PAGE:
Make A Rising: Semolina Pilchard's climbing up the Eiffel Tower once again, but this time the Walrus isn't Paul...
Okay, when was the last time you heard an album that combined elements and influences by the following: The Incredible String Band' Hangman's Beautiful Daughter, The Mothers of Invention's Burnt Weeny Sandwich, Beach Boys' Smiley Smile, Love's Forever Changes with sonic shards of Robert Wyatt, Eric Satie riding a bicycle with a flat tire and something that sounds like Harry Partch shaking up a can of spray paint then suddenly smashing Mr. Satie's bike to bits with a shovel which kinda creates music to a French movie I've never seen before.
Then there's some other harder aggressive shit that sounds like King Crimson after a double espresso peyote cocktail. Now you might think I'm kinda gettin' carried away with the metaphors here but I guarantee you if you listen to Make A Rising's first disc Rip Through The Hawk Black Night all of this will be perfectly clear. And I'm sure you're bound to find plenty of your own analogies for this incredibly eclectic stew of a debut.
Now I'm just as jaded as the next guy. As I get older I find I keep going further and further back to check up on what I might've missed. It's pretty hard for me to give five minutes to music that's not made by a dead guy lately. I'm talkin' about before the war - and I don't mean Vietnam! I'm talkin' 'bout the Big One buddy, the one my dad fought so we could be free. But let's just say it goes without saying that Make A Rising kaleidoscopic sonic slop wasn't what he had in mind when he painted my mother's name on the barrel of his rifle to kill Krauts.
Which brings us to that old sport of tension and release, which these guys manage like a tightrope walker trying to keep his footing with a head full of absinthe. This album keeps you on edge. You feel like you're part of a crowd waiting for an accident to happen. At any given moment you expect the whole swirling auditory hallucination to tank. But it never does - it just keeps flippin' the channel on you. Its like that rare occasion New Years Day, when there are five shows on that you wanna watch and they're all on at the same time, so you just keep bouncing back and forth from loopy psychedelic pop songs to rattling avant-garde percussion to kick ass prog-rock licks in some weird timing. Whether through some odd miracle or extra-terrestrial editing skills the album all holds together and bares repeated listening.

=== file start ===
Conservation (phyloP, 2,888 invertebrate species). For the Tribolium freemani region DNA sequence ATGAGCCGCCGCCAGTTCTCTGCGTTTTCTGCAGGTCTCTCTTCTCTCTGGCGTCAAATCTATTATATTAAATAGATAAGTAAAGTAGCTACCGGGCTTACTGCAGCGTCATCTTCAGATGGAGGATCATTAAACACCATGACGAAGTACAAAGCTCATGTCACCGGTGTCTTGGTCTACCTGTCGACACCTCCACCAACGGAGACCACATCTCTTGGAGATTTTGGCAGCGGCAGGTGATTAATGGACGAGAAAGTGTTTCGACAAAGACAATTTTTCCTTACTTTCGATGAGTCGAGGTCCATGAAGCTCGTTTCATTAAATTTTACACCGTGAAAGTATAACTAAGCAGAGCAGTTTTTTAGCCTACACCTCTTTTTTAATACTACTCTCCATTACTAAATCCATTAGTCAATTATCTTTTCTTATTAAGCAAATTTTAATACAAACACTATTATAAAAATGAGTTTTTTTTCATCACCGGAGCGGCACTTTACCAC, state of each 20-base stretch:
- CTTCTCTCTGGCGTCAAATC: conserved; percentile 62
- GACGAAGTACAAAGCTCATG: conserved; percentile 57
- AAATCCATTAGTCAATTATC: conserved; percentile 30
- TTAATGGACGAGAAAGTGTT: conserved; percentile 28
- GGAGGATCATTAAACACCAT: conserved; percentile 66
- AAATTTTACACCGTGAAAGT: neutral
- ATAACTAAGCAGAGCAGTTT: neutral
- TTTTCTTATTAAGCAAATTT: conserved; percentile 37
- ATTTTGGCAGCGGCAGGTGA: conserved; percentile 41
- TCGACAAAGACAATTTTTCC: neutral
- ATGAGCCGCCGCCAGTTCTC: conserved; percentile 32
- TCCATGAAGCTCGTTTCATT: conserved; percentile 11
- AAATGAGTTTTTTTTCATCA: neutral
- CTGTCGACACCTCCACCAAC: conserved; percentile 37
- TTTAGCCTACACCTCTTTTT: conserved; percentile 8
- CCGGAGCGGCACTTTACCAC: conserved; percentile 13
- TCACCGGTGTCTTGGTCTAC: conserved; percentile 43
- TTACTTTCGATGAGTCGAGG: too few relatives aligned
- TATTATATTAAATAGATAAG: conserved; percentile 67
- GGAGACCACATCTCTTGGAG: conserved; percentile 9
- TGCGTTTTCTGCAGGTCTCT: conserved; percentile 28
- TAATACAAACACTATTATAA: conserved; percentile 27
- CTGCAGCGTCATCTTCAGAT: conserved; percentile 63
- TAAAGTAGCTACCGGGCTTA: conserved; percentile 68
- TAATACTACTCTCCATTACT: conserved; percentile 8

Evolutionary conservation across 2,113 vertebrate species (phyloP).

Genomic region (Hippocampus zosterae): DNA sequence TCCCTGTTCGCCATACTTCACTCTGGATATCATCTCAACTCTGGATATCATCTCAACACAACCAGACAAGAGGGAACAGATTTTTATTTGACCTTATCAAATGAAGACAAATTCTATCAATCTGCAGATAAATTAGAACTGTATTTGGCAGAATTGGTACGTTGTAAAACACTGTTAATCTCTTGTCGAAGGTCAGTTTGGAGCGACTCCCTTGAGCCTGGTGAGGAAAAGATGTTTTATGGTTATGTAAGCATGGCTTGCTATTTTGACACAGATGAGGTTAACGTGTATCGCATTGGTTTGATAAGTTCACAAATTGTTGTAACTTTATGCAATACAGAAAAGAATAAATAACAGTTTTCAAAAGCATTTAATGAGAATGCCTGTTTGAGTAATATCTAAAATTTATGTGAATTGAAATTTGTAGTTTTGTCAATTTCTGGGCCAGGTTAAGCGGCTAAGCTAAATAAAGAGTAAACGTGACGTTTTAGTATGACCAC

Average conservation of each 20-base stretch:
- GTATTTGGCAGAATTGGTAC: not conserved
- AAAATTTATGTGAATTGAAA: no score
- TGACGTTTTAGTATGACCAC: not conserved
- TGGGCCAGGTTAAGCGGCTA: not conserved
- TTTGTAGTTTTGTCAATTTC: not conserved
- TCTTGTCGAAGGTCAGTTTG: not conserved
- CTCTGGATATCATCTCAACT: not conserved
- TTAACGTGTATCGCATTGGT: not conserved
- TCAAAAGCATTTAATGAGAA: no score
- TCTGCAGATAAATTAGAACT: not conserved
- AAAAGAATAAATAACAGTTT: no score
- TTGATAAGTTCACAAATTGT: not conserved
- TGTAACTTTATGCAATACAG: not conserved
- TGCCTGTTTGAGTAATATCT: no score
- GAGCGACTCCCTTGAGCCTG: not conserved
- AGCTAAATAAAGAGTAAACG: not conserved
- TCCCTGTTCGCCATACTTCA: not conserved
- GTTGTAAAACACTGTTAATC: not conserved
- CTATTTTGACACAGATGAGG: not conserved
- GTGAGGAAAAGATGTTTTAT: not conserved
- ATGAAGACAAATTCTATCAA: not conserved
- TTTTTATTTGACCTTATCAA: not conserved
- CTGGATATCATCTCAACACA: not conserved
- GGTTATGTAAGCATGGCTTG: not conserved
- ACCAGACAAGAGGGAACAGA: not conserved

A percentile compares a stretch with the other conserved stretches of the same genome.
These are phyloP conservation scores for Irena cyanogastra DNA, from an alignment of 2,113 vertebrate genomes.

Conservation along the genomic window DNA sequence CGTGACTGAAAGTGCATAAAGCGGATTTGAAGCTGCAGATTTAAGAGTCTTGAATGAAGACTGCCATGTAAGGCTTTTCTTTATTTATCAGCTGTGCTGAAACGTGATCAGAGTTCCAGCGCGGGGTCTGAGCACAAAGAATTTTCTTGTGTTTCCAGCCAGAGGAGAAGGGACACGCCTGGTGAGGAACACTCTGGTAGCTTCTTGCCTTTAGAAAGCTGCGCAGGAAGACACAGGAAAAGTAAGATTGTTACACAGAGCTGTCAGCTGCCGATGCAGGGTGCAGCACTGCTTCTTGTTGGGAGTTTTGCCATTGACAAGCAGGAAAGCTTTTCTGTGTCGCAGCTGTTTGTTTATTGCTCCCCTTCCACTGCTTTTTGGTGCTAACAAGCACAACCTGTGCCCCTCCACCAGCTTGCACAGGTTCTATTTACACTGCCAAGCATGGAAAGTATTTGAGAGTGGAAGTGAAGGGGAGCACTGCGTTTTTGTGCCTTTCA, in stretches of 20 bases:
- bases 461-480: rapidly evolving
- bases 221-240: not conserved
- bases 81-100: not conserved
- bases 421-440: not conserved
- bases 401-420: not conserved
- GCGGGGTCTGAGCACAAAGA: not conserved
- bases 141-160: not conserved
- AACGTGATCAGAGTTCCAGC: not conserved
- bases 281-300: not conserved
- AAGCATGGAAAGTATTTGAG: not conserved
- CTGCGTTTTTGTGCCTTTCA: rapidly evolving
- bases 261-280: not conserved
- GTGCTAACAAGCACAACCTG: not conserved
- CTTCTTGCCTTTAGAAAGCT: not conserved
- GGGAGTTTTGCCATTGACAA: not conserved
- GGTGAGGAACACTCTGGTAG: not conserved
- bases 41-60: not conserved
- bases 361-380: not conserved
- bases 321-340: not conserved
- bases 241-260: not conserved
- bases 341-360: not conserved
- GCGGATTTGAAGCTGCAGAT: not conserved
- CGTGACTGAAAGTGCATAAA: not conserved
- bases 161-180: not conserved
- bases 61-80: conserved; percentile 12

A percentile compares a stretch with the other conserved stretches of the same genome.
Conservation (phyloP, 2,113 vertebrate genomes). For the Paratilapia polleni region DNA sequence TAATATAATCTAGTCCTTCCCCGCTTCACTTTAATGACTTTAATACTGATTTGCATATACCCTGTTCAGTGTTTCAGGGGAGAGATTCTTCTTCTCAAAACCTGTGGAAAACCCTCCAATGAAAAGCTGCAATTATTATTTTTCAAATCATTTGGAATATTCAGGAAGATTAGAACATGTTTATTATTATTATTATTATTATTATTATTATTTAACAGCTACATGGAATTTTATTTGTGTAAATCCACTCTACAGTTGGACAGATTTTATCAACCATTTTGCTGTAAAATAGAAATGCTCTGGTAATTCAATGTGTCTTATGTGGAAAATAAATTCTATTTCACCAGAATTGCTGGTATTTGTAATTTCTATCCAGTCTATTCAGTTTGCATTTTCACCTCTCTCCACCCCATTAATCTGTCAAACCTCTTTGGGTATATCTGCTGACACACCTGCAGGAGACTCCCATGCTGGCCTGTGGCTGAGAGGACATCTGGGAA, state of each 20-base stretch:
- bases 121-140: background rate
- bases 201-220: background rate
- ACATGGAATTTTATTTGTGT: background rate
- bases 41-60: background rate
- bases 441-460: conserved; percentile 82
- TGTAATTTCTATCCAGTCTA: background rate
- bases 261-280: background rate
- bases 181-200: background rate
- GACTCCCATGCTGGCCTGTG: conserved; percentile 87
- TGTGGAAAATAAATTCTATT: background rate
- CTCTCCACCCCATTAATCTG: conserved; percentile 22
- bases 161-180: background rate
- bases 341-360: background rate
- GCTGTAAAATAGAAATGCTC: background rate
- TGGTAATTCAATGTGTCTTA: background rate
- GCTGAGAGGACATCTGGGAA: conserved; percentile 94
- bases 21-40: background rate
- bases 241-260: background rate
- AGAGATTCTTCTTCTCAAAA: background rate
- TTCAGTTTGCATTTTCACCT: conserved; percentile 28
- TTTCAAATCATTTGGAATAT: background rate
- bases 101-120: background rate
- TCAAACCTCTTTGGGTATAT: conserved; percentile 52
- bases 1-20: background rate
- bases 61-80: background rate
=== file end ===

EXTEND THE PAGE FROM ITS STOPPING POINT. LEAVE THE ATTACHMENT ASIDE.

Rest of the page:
Now we've gotten this far and I don't even know any of their names (they don't list the band members anywhere on the disc although guest musicians and engineers get their due). And so far I've got no clue what the songs are about, although there are a few evocative titles listed in goofy lettering on the back. Hell, I don't even know what these guys look like! When you open the disc there's a photo of five humans, presumably male, I'm guessing, dressed in costumes, that resemble something from the wardrobe of both the Residents and the Mummers - which makes perfect sense as these guys are residents of Philadelphia.
Okay - They've got me. I actually give a shit. My heart, brain and ears are not hard-boiled after all, though I must admit I can barely hear the egg timer these days. I'm gonna track these guys down and find out what they're all about. Maybe they'll even send me a lyric sheet. And I'm hoping it's something of the likes that Lewis Carroll was scribbling on his book cover, lost in a daydream during earth science class.
With all of these comparisons to heroes of yore I must clarify something - these guys don't sound forced. They don't sound like they're "trying."
Comprised of Jesse Moynihan on violin, guitar, and voice, his brother Justin Moynihan on piano, uke, voice, percussionist John Heron, bassist John Pettit who doubles on trumpet and Brandon Beaver - guitar, voice, their music is simply just the way they play it with plenty of imagination, a side of discipline and a dollop of "I don't give a fuck."
"The band formed in the summer of 2002," Jesse said in a brief phone interview. "A lot of inspiration comes from a love of marginalized and misunderstood pop music. I think a foundation or catalyst for the band was when we got into 10CC about three years ago."
You can find Make A Rising and their music HERE.